Deforestation in the United States

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Virgin forest in the U.S.
In 1620
In 1850
In 1926

Deforestation in the United States was an ongoing process until recently. Between 2010 and 2020, the US forests increased 0.03% annually, according to FAO (Food and Agriculture Organization of the United Nations).[a]

Prior to the arrival of European-Americans, about one half of the United States land area was forest, about 1,023,000,000 acres (4,140,000 km2) estimated in 1630. Forest cover in the Eastern United States reached its lowest point in roughly 1872 with about 48 percent compared to the amount of forest cover in 1620. The majority of deforestation took place prior to 1910 with the Forest Service reporting the minimum forestation as 721,000,000 acres (2,920,000 km2) around 1920.[1] The forest resources of the United States have remained relatively constant through the 20th century.[2] The Forest Service reported total forestation as 766,000,000 acres (3,100,000 km2) in 2012.[3][4][2] A 2017 study estimated 3 percent loss of forest between 1992-2001.[5]

The 2005 (FAO) Global Forest Resources Assessment ranked the United States as seventh highest country losing its old growth forests, a vast majority of which were removed prior to the 20th century.[2]

After European colonization[edit]

For the 300 years following the arrival of Europeans, land was cleared, mostly for agriculture, at a rate that matched that of population growth.[6] For every person added to the population, one to two hectares of land was cultivated.[7] This trend continued until the 1920s when the amount of crop land stabilized in spite of continued population growth. As abandoned farm land reverted to forest the amount of forest land increased reaching a peak in 1963 of 753,000,000 acres (3,050,000 km2).[3]

After 1963, there was a gradual decrease through the next few decades which has been reversed with recovery and slight gains in the early 21st century. Gains in forest land have resulted from conversions from crop land and pastures at a higher rate than loss of forest to development. However issues have been identified such as the continued loss of old-growth forest,[8] the increased fragmentation of forest lands, and the increased urbanization of forest land.[9]

Previous issues[edit]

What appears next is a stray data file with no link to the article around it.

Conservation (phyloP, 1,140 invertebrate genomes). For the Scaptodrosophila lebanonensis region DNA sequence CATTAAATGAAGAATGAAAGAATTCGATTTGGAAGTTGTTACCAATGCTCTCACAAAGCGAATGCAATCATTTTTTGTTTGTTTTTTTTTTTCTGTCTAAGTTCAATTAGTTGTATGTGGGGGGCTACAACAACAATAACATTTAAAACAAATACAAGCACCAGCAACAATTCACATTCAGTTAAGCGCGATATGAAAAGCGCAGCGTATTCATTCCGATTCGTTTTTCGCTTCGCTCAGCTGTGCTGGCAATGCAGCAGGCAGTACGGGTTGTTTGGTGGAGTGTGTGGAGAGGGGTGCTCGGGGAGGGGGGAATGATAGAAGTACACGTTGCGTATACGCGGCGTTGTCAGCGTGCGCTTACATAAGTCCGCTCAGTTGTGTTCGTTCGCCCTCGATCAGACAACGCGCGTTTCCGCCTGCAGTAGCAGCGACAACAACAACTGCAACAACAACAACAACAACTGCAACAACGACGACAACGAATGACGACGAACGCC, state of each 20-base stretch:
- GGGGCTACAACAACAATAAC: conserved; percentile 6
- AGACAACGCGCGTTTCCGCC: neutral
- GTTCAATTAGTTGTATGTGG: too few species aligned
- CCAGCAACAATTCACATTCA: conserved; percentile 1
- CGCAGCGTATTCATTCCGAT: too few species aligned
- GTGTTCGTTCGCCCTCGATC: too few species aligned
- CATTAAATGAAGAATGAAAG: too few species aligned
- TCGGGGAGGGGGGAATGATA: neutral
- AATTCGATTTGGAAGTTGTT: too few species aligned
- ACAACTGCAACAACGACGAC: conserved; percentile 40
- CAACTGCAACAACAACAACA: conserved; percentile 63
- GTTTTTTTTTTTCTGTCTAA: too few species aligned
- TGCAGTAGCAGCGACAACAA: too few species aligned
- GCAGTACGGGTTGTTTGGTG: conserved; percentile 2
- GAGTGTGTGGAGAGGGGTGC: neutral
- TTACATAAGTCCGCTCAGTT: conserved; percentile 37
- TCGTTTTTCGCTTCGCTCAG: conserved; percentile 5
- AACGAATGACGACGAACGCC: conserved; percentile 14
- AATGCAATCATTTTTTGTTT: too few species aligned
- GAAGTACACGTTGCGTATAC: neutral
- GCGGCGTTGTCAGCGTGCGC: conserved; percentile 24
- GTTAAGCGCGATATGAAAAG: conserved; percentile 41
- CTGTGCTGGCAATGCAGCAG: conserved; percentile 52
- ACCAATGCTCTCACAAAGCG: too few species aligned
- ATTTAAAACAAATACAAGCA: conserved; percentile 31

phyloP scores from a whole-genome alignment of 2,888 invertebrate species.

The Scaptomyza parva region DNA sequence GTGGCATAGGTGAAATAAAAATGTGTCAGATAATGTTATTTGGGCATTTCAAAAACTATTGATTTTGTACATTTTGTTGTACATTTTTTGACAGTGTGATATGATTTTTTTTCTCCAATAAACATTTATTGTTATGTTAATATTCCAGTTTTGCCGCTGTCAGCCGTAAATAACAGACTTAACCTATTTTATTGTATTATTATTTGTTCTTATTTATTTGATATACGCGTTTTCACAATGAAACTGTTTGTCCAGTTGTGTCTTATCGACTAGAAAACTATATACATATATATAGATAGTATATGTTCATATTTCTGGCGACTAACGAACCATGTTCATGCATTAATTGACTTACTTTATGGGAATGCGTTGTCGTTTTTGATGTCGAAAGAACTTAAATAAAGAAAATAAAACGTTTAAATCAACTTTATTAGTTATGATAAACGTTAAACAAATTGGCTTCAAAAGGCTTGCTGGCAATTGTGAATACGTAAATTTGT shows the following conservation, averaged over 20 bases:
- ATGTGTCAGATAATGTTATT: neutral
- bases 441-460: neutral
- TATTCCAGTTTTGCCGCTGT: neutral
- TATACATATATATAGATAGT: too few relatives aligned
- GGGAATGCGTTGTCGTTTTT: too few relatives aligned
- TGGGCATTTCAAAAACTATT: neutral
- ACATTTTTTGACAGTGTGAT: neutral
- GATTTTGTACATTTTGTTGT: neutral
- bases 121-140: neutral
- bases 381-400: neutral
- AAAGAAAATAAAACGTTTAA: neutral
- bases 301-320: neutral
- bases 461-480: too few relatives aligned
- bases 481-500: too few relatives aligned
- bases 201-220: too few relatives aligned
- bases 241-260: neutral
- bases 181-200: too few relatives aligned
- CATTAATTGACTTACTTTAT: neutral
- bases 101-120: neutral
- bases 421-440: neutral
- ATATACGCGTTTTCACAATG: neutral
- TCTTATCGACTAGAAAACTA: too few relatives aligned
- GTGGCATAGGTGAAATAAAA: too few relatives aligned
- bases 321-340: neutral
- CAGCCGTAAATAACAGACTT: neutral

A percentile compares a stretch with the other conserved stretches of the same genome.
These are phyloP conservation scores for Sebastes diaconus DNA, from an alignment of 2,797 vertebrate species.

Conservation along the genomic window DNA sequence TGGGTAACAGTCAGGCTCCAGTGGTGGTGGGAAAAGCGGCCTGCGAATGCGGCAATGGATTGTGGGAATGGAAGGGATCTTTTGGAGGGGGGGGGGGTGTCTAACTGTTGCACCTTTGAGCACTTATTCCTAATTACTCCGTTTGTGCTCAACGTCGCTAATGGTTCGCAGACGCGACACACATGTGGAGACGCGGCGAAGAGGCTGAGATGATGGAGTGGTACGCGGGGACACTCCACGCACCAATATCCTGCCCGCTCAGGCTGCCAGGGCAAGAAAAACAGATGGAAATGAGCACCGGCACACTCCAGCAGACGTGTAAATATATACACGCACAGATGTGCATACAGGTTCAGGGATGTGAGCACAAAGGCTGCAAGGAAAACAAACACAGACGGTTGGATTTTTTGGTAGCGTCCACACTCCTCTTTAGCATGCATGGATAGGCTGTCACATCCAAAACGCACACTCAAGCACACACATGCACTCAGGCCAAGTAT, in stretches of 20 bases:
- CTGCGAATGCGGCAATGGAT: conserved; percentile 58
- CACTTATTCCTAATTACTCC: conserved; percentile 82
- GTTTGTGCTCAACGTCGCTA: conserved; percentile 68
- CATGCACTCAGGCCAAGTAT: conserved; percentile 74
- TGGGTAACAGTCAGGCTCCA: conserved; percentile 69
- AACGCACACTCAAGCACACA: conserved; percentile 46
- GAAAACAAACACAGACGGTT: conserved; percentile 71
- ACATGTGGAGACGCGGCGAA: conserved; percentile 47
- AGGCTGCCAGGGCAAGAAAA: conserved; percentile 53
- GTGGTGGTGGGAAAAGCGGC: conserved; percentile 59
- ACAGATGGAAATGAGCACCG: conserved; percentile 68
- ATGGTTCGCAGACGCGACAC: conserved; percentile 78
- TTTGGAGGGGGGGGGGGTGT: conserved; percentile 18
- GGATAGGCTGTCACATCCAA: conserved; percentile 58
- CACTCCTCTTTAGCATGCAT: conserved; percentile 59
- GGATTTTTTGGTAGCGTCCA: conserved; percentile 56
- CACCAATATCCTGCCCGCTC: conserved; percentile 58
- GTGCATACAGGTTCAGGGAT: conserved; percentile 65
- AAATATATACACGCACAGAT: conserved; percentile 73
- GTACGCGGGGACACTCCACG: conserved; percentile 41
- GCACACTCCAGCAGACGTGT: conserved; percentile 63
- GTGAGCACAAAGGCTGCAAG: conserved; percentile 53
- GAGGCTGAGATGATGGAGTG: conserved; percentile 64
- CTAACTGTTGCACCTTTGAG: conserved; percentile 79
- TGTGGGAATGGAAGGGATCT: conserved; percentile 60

Map of above ground woody biomass c. 2000

Deforestation in the United States was affected by many factors. One such factor was the effect, whether positive or negative, that the logging industry has on forests in the country. Logging in the United States is a hotly debated topic as groups who either support or oppose logging argue over its benefits and negative effects.

The biggest issue thought to be facing deforestation in the United States was illegal logging. The Forest Service and EPA work together to make sure that the permits for logging companies in the United States are granted in such a way that the forests are kept healthy and sustainable, and illegal logging reduces the chances that forests will be kept this way.[citation needed]

It has also been argued that trees can lower temperatures by around 10 degree Fahrenheit and their removal can lead to warmer temperatures.[10]

Species extinctions in the Eastern forests[edit]

Of the 28 forest bird species with habitat exclusively in that forest, Pimm claims four become extinct either wholly or mostly because of habitat loss, the passenger pigeon, Carolina parakeet, ivory-billed woodpecker, and Bachman's warbler.[11]

See also[edit]


  1. ^ See FAO 2020, p. 18, table 8.


  1. ^ "Major Trends, Forest Inventory & Analysis, 2002" (PDF). United States Forest Service. Retrieved 2016-09-24.
  2. ^ a b c Forest Resources of the United States Archived May 7, 2009, at the Wayback Machine
  3. ^ a b "Forest Facts, 2012" (PDF). United States Forest Service. 2014-08-31. Retrieved 2016-09-30.
  4. ^ "National Report on Sustainable Forests — 2010". United States Forest Service. 2014-04-29. Retrieved 2016-09-24.
  5. ^ Yin, Steph (2017-02-23). "How Far to the Next Forest? A New Way to Measure Deforestation". The New York Times. ISSN 0362-4331. Retrieved 2020-05-06.
  6. ^ 'Collapse': How Societies choose to Fail or Succeed, The New York Times
  7. ^ American Forest A History of Resiliency and Recovery United States Forest Service
  8. ^ United Nations (2005) "Global Forest Resources Assessment"
  9. ^ U.S. Department of Agriculture "Forests on the Edge - Housing Development on America's Private Forests" (2005) Retrieved November 19, 2006
  10. ^ Amy Chillag. "US cities are losing 36 million trees a year. Here's why it matters and how you can stop it". CNN. Retrieved 2020-11-22.
  11. ^ Pimm, Stuart (2002). "The Dodo became extinct (and other ecological myths)" (PDF). Annals of the Missouri Botanical Garden. Missouri Botanical Garden Press. 89 (2): 190–198. doi:10.2307/3298563. JSTOR 3298563. Archived from the original (PDF) on 2009-03-27.


External links[edit]